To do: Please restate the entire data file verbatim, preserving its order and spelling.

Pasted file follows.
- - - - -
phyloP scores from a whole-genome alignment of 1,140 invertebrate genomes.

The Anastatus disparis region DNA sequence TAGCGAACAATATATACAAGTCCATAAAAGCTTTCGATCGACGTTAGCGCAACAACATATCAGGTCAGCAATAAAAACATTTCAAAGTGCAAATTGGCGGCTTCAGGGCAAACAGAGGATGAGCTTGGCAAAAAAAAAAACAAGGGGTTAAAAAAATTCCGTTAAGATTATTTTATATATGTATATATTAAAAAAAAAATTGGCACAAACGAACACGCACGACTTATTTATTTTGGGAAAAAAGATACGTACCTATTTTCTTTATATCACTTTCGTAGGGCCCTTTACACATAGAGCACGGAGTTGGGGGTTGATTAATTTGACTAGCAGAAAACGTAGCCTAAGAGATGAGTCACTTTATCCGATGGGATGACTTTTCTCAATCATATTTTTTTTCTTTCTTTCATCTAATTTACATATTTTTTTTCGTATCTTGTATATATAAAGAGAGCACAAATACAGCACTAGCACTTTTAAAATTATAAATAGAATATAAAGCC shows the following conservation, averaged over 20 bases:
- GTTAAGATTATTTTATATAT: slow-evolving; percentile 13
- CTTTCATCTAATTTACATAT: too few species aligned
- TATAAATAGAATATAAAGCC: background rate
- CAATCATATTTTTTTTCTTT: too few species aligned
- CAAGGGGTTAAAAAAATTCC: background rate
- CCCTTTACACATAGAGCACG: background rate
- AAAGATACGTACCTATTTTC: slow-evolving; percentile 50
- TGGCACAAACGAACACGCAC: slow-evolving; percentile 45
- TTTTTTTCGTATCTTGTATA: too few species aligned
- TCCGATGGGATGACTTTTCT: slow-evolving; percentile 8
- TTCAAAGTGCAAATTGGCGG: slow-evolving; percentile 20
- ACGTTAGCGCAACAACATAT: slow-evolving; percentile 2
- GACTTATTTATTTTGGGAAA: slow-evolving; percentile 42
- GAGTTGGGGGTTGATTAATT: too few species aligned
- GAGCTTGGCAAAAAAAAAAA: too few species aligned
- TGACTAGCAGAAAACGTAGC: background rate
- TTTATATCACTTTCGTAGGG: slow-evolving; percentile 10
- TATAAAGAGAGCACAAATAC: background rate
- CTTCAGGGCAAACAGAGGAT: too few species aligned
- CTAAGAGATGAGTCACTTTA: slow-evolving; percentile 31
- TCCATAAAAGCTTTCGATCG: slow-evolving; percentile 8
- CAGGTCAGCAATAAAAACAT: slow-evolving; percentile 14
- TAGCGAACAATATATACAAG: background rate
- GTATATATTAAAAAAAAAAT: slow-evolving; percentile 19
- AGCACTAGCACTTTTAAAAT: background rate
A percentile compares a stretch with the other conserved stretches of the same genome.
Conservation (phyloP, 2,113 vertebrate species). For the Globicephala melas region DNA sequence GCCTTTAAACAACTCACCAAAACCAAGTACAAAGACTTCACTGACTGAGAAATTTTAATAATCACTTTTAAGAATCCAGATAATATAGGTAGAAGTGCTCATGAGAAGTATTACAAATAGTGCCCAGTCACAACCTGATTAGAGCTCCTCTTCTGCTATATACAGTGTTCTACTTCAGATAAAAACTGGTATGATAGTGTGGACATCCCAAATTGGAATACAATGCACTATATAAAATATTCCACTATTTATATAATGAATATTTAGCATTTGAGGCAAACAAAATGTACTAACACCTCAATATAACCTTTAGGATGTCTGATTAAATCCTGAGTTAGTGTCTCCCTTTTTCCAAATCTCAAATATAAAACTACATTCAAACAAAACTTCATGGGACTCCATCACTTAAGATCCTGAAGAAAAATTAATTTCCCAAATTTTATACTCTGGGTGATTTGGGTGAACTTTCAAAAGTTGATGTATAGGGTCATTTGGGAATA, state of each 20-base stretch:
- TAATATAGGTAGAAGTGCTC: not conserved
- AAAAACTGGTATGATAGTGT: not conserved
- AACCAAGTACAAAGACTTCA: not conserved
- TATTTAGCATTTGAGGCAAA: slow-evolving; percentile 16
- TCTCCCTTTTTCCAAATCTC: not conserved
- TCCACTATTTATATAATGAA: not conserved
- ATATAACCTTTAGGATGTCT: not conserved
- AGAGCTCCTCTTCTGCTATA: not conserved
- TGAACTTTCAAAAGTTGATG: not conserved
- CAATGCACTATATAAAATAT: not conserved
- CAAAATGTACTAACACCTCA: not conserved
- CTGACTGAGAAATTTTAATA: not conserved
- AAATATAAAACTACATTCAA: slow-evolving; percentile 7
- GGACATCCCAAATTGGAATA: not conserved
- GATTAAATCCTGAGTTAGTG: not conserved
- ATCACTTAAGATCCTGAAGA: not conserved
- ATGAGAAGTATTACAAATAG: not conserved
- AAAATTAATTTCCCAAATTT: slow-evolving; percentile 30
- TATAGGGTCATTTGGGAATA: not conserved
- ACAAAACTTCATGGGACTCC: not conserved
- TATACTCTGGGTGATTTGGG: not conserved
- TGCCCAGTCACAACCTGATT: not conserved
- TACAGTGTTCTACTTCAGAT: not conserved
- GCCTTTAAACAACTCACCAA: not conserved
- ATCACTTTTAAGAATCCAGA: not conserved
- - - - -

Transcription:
phyloP scores from a whole-genome alignment of 1,140 invertebrate genomes.

The Anastatus disparis region DNA sequence TAGCGAACAATATATACAAGTCCATAAAAGCTTTCGATCGACGTTAGCGCAACAACATATCAGGTCAGCAATAAAAACATTTCAAAGTGCAAATTGGCGGCTTCAGGGCAAACAGAGGATGAGCTTGGCAAAAAAAAAAACAAGGGGTTAAAAAAATTCCGTTAAGATTATTTTATATATGTATATATTAAAAAAAAAATTGGCACAAACGAACACGCACGACTTATTTATTTTGGGAAAAAAGATACGTACCTATTTTCTTTATATCACTTTCGTAGGGCCCTTTACACATAGAGCACGGAGTTGGGGGTTGATTAATTTGACTAGCAGAAAACGTAGCCTAAGAGATGAGTCACTTTATCCGATGGGATGACTTTTCTCAATCATATTTTTTTTCTTTCTTTCATCTAATTTACATATTTTTTTTCGTATCTTGTATATATAAAGAGAGCACAAATACAGCACTAGCACTTTTAAAATTATAAATAGAATATAAAGCC shows the following conservation, averaged over 20 bases:
- GTTAAGATTATTTTATATAT: slow-evolving; percentile 13
- CTTTCATCTAATTTACATAT: too few species aligned
- TATAAATAGAATATAAAGCC: background rate
- CAATCATATTTTTTTTCTTT: too few species aligned
- CAAGGGGTTAAAAAAATTCC: background rate
- CCCTTTACACATAGAGCACG: background rate
- AAAGATACGTACCTATTTTC: slow-evolving; percentile 50
- TGGCACAAACGAACACGCAC: slow-evolving; percentile 45
- TTTTTTTCGTATCTTGTATA: too few species aligned
- TCCGATGGGATGACTTTTCT: slow-evolving; percentile 8
- TTCAAAGTGCAAATTGGCGG: slow-evolving; percentile 20
- ACGTTAGCGCAACAACATAT: slow-evolving; percentile 2
- GACTTATTTATTTTGGGAAA: slow-evolving; percentile 42
- GAGTTGGGGGTTGATTAATT: too few species aligned
- GAGCTTGGCAAAAAAAAAAA: too few species aligned
- TGACTAGCAGAAAACGTAGC: background rate
- TTTATATCACTTTCGTAGGG: slow-evolving; percentile 10
- TATAAAGAGAGCACAAATAC: background rate
- CTTCAGGGCAAACAGAGGAT: too few species aligned
- CTAAGAGATGAGTCACTTTA: slow-evolving; percentile 31
- TCCATAAAAGCTTTCGATCG: slow-evolving; percentile 8
- CAGGTCAGCAATAAAAACAT: slow-evolving; percentile 14
- TAGCGAACAATATATACAAG: background rate
- GTATATATTAAAAAAAAAAT: slow-evolving; percentile 19
- AGCACTAGCACTTTTAAAAT: background rate
A percentile compares a stretch with the other conserved stretches of the same genome.
Conservation (phyloP, 2,113 vertebrate species). For the Globicephala melas region DNA sequence GCCTTTAAACAACTCACCAAAACCAAGTACAAAGACTTCACTGACTGAGAAATTTTAATAATCACTTTTAAGAATCCAGATAATATAGGTAGAAGTGCTCATGAGAAGTATTACAAATAGTGCCCAGTCACAACCTGATTAGAGCTCCTCTTCTGCTATATACAGTGTTCTACTTCAGATAAAAACTGGTATGATAGTGTGGACATCCCAAATTGGAATACAATGCACTATATAAAATATTCCACTATTTATATAATGAATATTTAGCATTTGAGGCAAACAAAATGTACTAACACCTCAATATAACCTTTAGGATGTCTGATTAAATCCTGAGTTAGTGTCTCCCTTTTTCCAAATCTCAAATATAAAACTACATTCAAACAAAACTTCATGGGACTCCATCACTTAAGATCCTGAAGAAAAATTAATTTCCCAAATTTTATACTCTGGGTGATTTGGGTGAACTTTCAAAAGTTGATGTATAGGGTCATTTGGGAATA, state of each 20-base stretch:
- TAATATAGGTAGAAGTGCTC: not conserved
- AAAAACTGGTATGATAGTGT: not conserved
- AACCAAGTACAAAGACTTCA: not conserved
- TATTTAGCATTTGAGGCAAA: slow-evolving; percentile 16
- TCTCCCTTTTTCCAAATCTC: not conserved
- TCCACTATTTATATAATGAA: not conserved
- ATATAACCTTTAGGATGTCT: not conserved
- AGAGCTCCTCTTCTGCTATA: not conserved
- TGAACTTTCAAAAGTTGATG: not conserved
- CAATGCACTATATAAAATAT: not conserved
- CAAAATGTACTAACACCTCA: not conserved
- CTGACTGAGAAATTTTAATA: not conserved
- AAATATAAAACTACATTCAA: slow-evolving; percentile 7
- GGACATCCCAAATTGGAATA: not conserved
- GATTAAATCCTGAGTTAGTG: not conserved
- ATCACTTAAGATCCTGAAGA: not conserved
- ATGAGAAGTATTACAAATAG: not conserved
- AAAATTAATTTCCCAAATTT: slow-evolving; percentile 30
- TATAGGGTCATTTGGGAATA: not conserved
- ACAAAACTTCATGGGACTCC: not conserved
- TATACTCTGGGTGATTTGGG: not conserved
- TGCCCAGTCACAACCTGATT: not conserved
- TACAGTGTTCTACTTCAGAT: not conserved
- GCCTTTAAACAACTCACCAA: not conserved
- ATCACTTTTAAGAATCCAGA: not conserved